Dean Yannis C. Yortsos addressed a Galen Center in which the area often occupied by a basketball court was instead completely filled with students wearing caps and gowns. Behind the court, a spectator section held still more. The attentive audience included many recipients of 2012 Viterbi School M.S. and Ph.D. degrees, along with friends, family and well wishers.
But to begin the proceedings, the packed center filled not with applause but with silence when the dean evoked the memory of the senseless deaths of graduate students Ying Wu and Ming Qu exactly one month before, asking for a moment to mourn their memory.
Feng Deng: Qualities needed — wanting to learn, abiliity to adapt, embracing diversity, decisiveness. (photos by Victor Leung)
On the platform with the dean were department chairs and the Viterbi School’s 2012 commencement speaker, alumnus Feng Deng. And also one – an extraordinary one – of the 2012 degree winners.
Before Deng spoke, the dean proudly related recent Viterbi honors in addition to the diplomas.
First, the Viterbi Graduate Student Association had been singled out as the 2012 outstanding USC student organization. And the dean singled out nine Ph.D. recipients, one in each department for best Ph.D. thesis honors.
Yortsos also repeated a message he had delivered at the undergraduate commencement earlier in the day about “moral imagination." He said, "Now, more than ever before, society has a great need for your integrity and compassion, in addition to your knowledge and ability to find solutions.”
The dean then turned the podium over to Feng Deng, founding managing director of Northern Light Venture Capital, who delivered a rousing call to excellence, drawing lessons from his remarkable career both before and after his studies at USC.
He focused his remarks on four elements that he said his experience had taught him — taught him so well that his parents abruptly stopped worrying about him.
The first element, he said, is a prime mission of the Viterbi School: learning. But Deng emphasized the importance of learning as a continuing enterprise, rather than mastery of a set syllabus. “Why? Because you will operate in a world that is faster moving and smaller than ever, given the pace of information exchange. Today, one year feels like three years did, in your parents’ generation. The only way you will stay at the forefront of technology and thrive… is to never stop learning.”
Deng then offered a case in point. “When I graduated from this engineering school, nobody even knew words like ‘Internet firewall.’ Never mind how to build one. A few years later, at Netscreen we built the best firewall in the world – simply by continuously learning. Because learning is the engine that drives innovation. “
The effect of the acceleration of change owed to applied learning – innovation – led directly to the next Deng priority: adaptability. He began with his personal resolution to not fear or fall behind, even though he moved continuosly from school to school as a child – to no less than 12 total.
CEMS Department namesake John Mork studied for and earned an M.S. degree via Viterbi's Distance Education Network (DEN).
“Only years later, did I see how this taught me to quickly adapt to new environments and made me more resilient. For 20 years I’ve worked in different companies, industries, countries and cultures. Developing your ability to adapt will be a big competitive advantage. And it will make you happier – with more friends.”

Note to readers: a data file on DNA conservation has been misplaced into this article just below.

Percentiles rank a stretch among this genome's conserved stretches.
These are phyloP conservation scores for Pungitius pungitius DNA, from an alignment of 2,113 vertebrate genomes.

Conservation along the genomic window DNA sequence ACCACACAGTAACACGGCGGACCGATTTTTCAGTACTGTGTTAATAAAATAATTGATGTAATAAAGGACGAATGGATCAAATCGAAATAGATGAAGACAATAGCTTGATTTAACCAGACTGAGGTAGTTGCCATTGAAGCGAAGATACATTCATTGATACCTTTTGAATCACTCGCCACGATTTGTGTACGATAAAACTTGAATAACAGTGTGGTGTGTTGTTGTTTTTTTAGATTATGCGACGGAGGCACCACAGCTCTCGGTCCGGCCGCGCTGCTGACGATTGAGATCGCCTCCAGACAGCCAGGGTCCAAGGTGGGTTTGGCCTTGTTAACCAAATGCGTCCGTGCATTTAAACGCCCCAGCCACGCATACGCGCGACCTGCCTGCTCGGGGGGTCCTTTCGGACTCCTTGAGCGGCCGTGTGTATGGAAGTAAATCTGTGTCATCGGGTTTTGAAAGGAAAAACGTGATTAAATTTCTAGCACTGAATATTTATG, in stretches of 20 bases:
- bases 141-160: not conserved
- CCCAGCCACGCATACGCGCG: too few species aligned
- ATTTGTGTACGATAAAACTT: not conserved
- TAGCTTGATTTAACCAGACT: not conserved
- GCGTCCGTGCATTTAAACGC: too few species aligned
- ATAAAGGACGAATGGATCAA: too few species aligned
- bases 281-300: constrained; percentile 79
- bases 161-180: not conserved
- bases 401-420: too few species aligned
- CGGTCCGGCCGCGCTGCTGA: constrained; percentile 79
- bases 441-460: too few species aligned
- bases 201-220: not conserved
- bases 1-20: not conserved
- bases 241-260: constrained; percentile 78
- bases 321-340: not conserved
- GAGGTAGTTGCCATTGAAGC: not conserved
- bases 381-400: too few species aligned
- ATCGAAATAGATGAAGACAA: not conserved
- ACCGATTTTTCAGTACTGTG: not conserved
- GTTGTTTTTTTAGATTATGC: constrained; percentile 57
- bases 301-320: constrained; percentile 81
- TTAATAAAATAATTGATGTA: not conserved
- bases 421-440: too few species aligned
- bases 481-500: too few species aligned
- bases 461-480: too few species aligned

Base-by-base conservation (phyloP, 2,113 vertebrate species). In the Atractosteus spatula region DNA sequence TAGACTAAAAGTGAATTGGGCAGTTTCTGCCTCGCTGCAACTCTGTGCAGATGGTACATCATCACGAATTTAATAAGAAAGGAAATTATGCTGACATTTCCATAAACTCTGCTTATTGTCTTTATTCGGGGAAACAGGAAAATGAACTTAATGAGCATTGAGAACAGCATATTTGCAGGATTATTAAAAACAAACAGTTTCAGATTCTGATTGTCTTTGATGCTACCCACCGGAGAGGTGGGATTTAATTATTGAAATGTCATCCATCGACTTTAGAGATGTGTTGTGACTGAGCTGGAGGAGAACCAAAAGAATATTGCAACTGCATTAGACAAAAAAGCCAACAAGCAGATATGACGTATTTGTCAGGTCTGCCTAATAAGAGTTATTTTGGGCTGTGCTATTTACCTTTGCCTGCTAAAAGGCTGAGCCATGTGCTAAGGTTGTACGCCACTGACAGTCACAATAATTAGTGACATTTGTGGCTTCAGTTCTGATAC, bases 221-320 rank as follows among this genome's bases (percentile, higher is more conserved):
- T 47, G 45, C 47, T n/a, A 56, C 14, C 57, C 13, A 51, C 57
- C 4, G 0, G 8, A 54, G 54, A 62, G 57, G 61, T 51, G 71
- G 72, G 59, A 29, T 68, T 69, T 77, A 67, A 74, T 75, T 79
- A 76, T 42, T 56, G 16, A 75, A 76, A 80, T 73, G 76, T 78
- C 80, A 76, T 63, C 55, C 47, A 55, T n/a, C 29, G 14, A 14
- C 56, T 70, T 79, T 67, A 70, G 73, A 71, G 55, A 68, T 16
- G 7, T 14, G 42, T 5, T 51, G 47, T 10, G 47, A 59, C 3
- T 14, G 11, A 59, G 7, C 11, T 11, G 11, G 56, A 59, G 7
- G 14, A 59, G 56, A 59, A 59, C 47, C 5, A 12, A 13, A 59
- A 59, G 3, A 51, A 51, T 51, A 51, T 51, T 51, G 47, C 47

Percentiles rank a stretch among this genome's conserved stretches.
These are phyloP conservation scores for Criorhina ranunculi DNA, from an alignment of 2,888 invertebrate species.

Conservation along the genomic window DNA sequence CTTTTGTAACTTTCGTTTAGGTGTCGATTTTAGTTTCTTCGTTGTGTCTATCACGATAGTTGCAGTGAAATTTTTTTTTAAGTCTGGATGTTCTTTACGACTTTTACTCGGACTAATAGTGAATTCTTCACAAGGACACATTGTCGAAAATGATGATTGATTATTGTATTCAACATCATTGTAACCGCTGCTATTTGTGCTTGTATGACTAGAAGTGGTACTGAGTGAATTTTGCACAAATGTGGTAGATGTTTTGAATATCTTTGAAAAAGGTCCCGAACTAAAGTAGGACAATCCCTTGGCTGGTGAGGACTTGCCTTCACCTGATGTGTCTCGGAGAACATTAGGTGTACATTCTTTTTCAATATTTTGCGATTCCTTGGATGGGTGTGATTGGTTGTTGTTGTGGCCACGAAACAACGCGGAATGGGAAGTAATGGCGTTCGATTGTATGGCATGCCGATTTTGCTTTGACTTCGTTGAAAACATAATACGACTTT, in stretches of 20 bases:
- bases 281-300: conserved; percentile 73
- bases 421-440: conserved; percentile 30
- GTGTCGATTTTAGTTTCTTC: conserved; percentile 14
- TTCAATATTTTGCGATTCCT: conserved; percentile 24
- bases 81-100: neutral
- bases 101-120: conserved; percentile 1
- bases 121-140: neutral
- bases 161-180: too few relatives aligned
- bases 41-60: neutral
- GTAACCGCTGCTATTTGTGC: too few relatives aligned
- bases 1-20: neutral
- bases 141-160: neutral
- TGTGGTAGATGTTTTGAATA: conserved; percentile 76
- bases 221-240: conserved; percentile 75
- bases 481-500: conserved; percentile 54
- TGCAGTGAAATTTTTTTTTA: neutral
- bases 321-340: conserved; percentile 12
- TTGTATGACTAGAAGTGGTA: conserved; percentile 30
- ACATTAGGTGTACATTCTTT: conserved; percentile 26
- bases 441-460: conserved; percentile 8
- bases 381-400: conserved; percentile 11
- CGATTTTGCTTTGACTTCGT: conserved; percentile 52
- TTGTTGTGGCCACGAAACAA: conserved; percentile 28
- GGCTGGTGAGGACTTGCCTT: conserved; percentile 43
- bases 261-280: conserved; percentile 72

And a key to adaptability, Deng said, was knowledge of and comfort with other cultures, “embracing diversity.” His businesses, he said, had been united nations of talent: “Americans, Australians, Chinese, Indians, Koreans and many others.” Not only had pooling talent pushed innovation forward, but it also accelerated market penetration – Netscreen's into more than 100 countries, for example.
And Deng said in this respect the students were in the right place. “Since USC is one of the most culturally-diverse universities in the world . . . and 75 percent of you are international students . . . you leave here with an amazing gift.”
But beside these three qualities, one more personal attribute is necessary, he said: the ability to decide. “You can’t be afraid of making mistakes and taking risks. Make the best decisions you can with the information you have – and just move.”
His parents had worried about the decisions in launching a startup, he recollected with a smile. “They said I should save money for my wedding.” But a year later, “I started supporting the family. And as you might imagine… my parents stopped worrying.”
The bottom line: “I have all of the confidence in the world that what I have done, you can do. The world is yours. Go get it!”
Then came the distribution of diplomas. The first one went to a surprise recipient. John Mork, an alumnus (B.S. ‘70) is a namesake of the Mork Family Department of Chemical Engineering and Materials Science. He is also the chief executive of Denver-based Energy Corporation of America. Last year, he and his wife, Julie, gave $110 million to USC for scholarships.
Mork has recently been a student in the USC Distance Education Network (celebrating its 40th anniversary this year) and there completed the work for his M.S. in petroleum engineering,
And then many others received their degrees. It was a large and happy crowd.
Faces of future leaders